Despite the heat, Jolie shivered. She picked up her phone and stared at it. What do you do with a creeper? She could call 911, but what would she tell them? She caught an old guy looking at a girl? This kind of thing couldn’t ever be stopped before the damage was done. Her finger hovered over the Twitter app, but she didn’t think 22B would care if he was canceled by an internet rage mob.
Finally, the curtain fell back over the window and his face was gone.
A few days later, Amy and her boyfriend had a fight so bad Jolie could hear it from inside the office. A scream lashed the summer air, shrill and long and desperate. Jolie sprang from her chair and threw open the door to find Amy dangling out the cab of a pickup, gripping the steering wheel. Her boyfriend, outside the cab, had his hand buried in the black knot on top of her head. It was Jolie’s first real sight of him, a tall plank of a man with curly dark hair and tight, black jeans. The thin t-shirt he wore hung on his bony shoulders like a limp towel on a rack.
“Stop it, Trevor!” Amy cried. “Get off me!”
With one hand he pulled Amy by her hair out of the truck, nearly off her feet and up the path, up the stairs and through the door. Eventually her screams subsided and a strange stillness fell on the neighborhood. Even the cicadas held their breath.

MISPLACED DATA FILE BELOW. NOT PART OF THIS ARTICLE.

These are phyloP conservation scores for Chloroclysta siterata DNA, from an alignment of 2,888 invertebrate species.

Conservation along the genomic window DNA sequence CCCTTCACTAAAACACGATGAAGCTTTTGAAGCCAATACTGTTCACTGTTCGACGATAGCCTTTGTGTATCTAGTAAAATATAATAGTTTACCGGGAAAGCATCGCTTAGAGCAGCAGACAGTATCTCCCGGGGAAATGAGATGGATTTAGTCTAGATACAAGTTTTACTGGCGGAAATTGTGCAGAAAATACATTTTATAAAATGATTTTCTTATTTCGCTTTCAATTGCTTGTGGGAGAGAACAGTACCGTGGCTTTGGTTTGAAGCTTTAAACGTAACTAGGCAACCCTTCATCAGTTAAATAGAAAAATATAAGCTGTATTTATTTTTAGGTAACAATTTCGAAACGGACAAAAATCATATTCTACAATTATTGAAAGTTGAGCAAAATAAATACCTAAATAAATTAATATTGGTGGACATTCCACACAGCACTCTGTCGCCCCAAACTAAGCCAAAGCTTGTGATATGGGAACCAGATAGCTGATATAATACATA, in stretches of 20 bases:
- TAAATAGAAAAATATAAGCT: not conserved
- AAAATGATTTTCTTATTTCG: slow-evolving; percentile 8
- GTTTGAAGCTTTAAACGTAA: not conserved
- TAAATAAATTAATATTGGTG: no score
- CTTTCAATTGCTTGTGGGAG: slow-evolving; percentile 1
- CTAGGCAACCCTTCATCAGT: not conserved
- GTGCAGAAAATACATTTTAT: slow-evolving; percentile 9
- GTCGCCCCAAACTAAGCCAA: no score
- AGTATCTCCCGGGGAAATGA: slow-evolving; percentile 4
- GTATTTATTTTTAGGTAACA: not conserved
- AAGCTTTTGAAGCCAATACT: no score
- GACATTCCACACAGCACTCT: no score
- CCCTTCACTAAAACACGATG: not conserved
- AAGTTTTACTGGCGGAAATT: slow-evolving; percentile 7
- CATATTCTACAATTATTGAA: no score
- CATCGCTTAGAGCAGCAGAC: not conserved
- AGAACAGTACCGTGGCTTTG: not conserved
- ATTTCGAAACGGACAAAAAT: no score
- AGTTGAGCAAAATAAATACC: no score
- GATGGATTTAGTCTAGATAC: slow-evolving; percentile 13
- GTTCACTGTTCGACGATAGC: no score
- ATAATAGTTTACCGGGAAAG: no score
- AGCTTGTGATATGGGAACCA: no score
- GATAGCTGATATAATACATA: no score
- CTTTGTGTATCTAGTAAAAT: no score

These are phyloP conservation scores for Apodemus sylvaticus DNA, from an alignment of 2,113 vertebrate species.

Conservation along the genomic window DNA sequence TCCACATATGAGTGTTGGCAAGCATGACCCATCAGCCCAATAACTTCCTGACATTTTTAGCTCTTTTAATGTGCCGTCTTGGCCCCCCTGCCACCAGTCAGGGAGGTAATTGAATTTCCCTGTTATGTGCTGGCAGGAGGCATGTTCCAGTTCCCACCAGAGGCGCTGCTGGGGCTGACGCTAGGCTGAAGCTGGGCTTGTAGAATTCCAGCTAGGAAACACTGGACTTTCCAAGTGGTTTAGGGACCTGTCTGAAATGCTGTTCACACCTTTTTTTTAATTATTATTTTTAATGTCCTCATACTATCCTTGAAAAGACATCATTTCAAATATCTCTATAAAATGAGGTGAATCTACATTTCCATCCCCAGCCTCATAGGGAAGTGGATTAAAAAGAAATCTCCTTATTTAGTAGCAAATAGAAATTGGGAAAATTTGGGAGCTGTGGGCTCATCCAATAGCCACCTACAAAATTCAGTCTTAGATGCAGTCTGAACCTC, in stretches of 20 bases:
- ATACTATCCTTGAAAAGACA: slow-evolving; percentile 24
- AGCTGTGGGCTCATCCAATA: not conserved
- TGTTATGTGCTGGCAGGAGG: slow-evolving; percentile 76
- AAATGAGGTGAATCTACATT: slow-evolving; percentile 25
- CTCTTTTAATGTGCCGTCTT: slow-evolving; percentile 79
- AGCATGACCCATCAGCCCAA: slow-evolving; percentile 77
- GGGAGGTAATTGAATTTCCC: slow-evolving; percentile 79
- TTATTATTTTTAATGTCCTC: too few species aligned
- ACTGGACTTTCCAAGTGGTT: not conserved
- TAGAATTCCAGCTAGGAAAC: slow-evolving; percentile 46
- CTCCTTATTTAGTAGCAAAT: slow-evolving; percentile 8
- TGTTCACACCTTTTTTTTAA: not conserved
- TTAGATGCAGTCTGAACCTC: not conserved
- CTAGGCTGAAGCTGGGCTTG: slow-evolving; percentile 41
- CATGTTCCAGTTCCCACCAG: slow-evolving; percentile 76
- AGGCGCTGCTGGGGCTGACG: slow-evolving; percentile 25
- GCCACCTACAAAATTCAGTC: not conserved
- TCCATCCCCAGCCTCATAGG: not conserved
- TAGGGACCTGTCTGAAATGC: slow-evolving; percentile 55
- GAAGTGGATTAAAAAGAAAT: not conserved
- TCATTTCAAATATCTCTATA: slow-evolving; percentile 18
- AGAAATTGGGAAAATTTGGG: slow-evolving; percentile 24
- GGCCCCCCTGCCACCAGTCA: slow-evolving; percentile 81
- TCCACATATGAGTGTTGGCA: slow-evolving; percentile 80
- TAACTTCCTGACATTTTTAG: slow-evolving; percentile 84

Jolie realized that she was still staring, but before she could disappear into the office, two things happened. First, the screen door banged and Trevor walked out, pulling a lawn chair from the corner of the porch and seating himself in front of the door, bouncing his leg nervously. Second, something flashed and Jolie glanced to the back of their house just as the guest from 22B slipped through the gate and into their backyard.
What the hell? Was he robbing them? Had he heard the fight and seen a chance to get to Amy when she was defenseless and hurt? Would someone do that? Jolie couldn’t help but imagine Amy in the house, whimpering and alone, surrounded by danger from every side and unable to escape.
Jolie’s thoughts pooled and crystallized. She would do something to help Amy. But what? Where was the greater danger—in the backyard or on the front porch? At some point, Amy had linked up with her boyfriend and stayed with him. She’d chosen him, dangerous or not, and so Jolie made her bet on honoring Amy’s choice.
She sprinted toward the house. Trevor jumped to his feet, but Jolie pressed her finger to her lips savagely, motioning for silence. At the top of the steps she gasped, “Someone’s in your backyard. He’s been creeping on Amy all week.”